Category: Heirs

how to distribute Inheritance to disabled child

How to Distribute Inheritance to Disabled Child

A father who owns a home and has a healthy $300,000 IRA has two adult children. The youngest, who is disabled, takes care of his father and needs money to live on. The second son is successful and has five children. The younger son has no pension plan and no IRA. The father wants help deciding how to distribute 300 shares of Microsoft, worth about $72,000. The question from a recent article in nj.com is “What’s the best way to split my estate for my kids?” The answer is more complicated than simply how to transfer the stock. How do you distribute an inheritance to a disabled child?

Before the father makes any kind of gift or bequest to his son, he needs to consider whether the son will be eligible for governmental assistance based on his disability and assets. If so, or if the son is already receiving government benefits, any kind of gift or inheritance could make him ineligible. A Third-Party Special Needs Trust may be the best way to maintain the son’s eligibility, while allowing assets to be given to him.

Inherited assets and gifts—but not an IRA or annuities—receive a step-up in basis. The gain on the stock from the time it was purchased and the value at the time of the father’s death will not be taxed. If, however, the stock is gifted to a grandchild, the grandchild will take the grandfather’s basis and upon the sale of the stock, they’ll have to pay the tax on the difference between the sales price and the original price.

You should also consider the impact on Medicaid. If funds are gifted to the son, Medicaid will have a gift-year lookback period and the gifting could make the father ineligible for Medicaid coverage for five years.

An IRA must be initially funded with cash. Once funded, stocks held in one IRA may be transferred to another IRA owned by the same person, and upon death they can go to an inherited IRA for a beneficiary. However, in this case, if the son doesn’t have any earned income and doesn’t have an IRA, the stock can’t be moved into an IRA.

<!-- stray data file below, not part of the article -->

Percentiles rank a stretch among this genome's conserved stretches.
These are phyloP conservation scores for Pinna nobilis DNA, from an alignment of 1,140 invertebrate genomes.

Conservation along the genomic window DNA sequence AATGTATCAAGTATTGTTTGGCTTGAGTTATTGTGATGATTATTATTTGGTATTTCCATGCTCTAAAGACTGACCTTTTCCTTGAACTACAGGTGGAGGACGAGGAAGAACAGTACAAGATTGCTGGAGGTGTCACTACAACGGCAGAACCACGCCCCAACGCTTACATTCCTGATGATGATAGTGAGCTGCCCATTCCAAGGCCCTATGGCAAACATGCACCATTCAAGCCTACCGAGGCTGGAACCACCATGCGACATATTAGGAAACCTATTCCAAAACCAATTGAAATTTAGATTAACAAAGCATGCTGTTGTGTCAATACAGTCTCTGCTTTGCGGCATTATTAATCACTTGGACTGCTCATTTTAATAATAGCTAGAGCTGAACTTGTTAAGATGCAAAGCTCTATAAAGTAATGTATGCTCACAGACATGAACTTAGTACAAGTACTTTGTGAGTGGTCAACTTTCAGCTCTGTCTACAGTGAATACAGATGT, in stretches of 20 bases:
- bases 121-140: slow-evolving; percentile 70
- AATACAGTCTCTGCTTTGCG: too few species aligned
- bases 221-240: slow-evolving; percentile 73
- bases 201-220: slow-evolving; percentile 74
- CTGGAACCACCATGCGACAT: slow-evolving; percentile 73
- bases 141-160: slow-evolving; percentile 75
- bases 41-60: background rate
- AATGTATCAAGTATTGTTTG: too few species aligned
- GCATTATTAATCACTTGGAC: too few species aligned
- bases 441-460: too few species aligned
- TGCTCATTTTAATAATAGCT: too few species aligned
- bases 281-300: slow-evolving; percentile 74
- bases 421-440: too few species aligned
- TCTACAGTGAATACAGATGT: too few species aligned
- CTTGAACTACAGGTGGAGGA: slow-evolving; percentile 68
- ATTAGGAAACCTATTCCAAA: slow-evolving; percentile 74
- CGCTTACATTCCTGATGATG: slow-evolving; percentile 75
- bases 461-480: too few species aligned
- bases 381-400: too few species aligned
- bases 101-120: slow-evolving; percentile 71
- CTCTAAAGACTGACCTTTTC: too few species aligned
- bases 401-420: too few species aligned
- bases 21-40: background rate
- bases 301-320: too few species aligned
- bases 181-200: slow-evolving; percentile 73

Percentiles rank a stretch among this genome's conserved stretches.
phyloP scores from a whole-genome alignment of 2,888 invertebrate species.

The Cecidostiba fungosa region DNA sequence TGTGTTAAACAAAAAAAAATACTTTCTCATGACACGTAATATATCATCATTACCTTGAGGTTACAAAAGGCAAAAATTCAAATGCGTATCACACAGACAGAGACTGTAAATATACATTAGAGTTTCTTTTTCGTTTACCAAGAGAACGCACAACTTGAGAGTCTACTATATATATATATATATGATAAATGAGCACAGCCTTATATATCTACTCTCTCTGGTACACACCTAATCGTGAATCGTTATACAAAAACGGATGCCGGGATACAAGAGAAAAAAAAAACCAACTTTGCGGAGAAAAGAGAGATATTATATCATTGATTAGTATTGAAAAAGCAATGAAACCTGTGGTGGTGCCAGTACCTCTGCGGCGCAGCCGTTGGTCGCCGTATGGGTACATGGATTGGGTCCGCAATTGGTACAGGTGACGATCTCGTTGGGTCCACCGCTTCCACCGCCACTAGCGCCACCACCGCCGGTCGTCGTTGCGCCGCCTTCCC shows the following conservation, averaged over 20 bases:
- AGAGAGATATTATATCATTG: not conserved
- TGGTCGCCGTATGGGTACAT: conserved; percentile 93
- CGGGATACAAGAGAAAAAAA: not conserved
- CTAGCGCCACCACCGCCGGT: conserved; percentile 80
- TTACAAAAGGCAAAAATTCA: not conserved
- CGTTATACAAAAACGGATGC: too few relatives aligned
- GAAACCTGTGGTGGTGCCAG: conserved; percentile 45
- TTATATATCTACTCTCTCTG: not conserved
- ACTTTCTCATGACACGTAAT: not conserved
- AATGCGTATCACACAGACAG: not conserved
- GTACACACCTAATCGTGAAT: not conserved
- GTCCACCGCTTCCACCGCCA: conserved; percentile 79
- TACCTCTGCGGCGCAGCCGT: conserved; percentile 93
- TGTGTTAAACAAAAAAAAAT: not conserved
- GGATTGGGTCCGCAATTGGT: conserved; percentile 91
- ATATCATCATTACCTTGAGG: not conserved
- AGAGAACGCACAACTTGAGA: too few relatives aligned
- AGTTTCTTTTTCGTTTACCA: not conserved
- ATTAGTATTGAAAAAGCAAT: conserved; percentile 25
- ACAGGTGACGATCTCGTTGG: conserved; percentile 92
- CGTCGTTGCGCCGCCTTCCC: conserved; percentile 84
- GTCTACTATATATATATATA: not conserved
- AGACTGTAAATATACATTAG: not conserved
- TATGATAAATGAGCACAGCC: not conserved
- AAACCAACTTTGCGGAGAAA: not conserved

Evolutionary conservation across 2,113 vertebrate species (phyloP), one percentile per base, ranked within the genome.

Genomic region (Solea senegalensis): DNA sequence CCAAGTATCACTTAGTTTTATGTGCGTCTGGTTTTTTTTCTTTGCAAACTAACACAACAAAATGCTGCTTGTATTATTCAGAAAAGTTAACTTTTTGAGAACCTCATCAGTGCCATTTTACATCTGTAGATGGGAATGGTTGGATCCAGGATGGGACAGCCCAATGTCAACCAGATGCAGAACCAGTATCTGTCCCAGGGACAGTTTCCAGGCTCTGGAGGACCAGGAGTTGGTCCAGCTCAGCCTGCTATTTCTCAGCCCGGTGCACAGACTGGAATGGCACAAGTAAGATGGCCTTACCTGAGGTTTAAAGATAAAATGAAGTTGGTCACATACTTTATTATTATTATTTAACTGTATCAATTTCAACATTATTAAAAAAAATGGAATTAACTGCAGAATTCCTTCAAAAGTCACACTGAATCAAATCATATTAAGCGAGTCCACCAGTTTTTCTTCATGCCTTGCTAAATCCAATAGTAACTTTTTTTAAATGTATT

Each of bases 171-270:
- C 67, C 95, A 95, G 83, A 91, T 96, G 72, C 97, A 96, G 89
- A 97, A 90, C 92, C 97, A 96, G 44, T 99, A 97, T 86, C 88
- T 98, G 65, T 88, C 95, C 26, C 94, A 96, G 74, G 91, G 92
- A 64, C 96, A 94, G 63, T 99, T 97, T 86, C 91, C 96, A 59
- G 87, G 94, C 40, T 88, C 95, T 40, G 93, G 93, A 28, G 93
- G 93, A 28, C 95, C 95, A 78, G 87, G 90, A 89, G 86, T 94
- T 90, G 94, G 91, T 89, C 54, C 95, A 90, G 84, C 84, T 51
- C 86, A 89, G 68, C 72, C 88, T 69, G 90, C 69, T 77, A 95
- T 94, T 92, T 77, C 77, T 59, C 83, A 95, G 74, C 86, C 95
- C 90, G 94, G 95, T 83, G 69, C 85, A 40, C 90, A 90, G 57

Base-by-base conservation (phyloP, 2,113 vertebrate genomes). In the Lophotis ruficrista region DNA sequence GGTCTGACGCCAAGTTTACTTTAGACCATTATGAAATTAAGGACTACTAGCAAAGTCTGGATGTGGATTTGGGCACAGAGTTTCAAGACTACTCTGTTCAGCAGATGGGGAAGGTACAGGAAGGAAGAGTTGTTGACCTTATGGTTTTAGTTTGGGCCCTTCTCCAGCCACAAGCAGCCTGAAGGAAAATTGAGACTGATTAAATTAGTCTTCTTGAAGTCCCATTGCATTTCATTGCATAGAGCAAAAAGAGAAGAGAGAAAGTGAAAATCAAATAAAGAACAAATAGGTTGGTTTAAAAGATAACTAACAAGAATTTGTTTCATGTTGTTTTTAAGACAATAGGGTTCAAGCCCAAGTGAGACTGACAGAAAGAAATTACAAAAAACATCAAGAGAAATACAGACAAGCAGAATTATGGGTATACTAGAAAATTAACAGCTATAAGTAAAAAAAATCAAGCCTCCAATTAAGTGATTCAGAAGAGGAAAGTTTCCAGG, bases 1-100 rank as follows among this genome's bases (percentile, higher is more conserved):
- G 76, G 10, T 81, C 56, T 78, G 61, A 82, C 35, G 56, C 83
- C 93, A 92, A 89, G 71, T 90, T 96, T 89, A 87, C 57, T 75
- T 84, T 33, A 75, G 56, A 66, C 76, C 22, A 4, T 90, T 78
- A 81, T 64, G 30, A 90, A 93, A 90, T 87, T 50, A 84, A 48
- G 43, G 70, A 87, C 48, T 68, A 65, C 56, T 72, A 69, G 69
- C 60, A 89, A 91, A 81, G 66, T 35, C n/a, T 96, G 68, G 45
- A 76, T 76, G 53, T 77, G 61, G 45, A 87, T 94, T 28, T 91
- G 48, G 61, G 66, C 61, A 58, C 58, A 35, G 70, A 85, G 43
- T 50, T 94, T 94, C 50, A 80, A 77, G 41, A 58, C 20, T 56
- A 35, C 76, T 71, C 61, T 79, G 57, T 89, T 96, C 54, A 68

Gifting may be an option. A person may give up to $15,000 per year, per person, without having to file a gift tax return with the IRS. Larger amounts may also be given but a gift tax return must be filed. Each taxpayer has a $11.7 million total over the course of their lifetime to gift with no tax or to leave at death. (Either way, it is a total of $11.7 million, whether given with warm hands or left at death.) When you reach that point, which most don’t, then you’ll need to pay gift taxes.

Medical expenses and educational expenses may be paid for another person, as long as they are paid directly to the educational institution or health care provider. This is not considered a taxable gift.

This person would benefit from sitting down with an estate planning attorney and exploring how best to distribute an inheritance to his disabled child after he passes, rather than worrying about the Microsoft stock. There are bigger issues to deal with here.

If you would like to read more about inheritance and related topics, please visit our previous posts.

Reference: nj.com (June 24, 2021) “What’s the best way to split my estate for my kids?”

Photo by Meruyert Gonullu from Pexels

New Episode of The Estate of The Union Podcast

 

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celebrity estate planning mistakes

Celebrity Estate Planning Mistakes

The size and scope of the mistakes made by celebrities may be enormous, but many of the mistakes are common for, well, us common people. Learning lessons from celebrity estate planning mistakes is a good way to prevent yourself from making those same errors, says the recent article  “Lessons to be Learned From Failed Celebrity Estates” from Forbes.

Let’s start with James Gandolfini, famed for his role in The Sopranos and many movies and television shows. Strangely, he left only 20% of his estate to his wife. Had he left the entire estate to his wife, the family would not have gotten stuck with a huge tax bill. Instead, 55% of his total estate, including a significant art collection, had to be sold to pay estate taxes.

James Brown, the godfather of soul, left copyrights to his music to an educational foundation, tangible assets to his children and $2 million for his children’s education. That sounds like smart thinking, but his estate planning documents contained a great deal of ambiguous language. His girlfriend and her children challenged the estate. Six years and millions in estate taxes later, his estate was settled.

Michael Jackson’s estate fail is a classic error. He had a trust created but failed to fund it. The battle in the California Probate Court over control of his sizable estate could have been avoided.

Howard Hughes, famed entrepreneur, aviator and engineer wanted his $2.5 billion fortune to go towards medical research, but no valid will was found. Instead, his assets were divided among 22 cousins. Before he died, he did take the step of gifting Hughes Aircraft Co. to the Hughes Medical Institute. The company was not included in his estate, but everything else was.

Author Michael Crichton was survived by his pregnant fifth wife, and a son was born after his death. Crichton failed to update his will to include the future offspring. His daughter from a previous marriage fought to exclude his son from the estate. His will included language that specifically overrode a California statute that would have included his son in the estate. All heirs not otherwise mentioned in his will were to be excluded.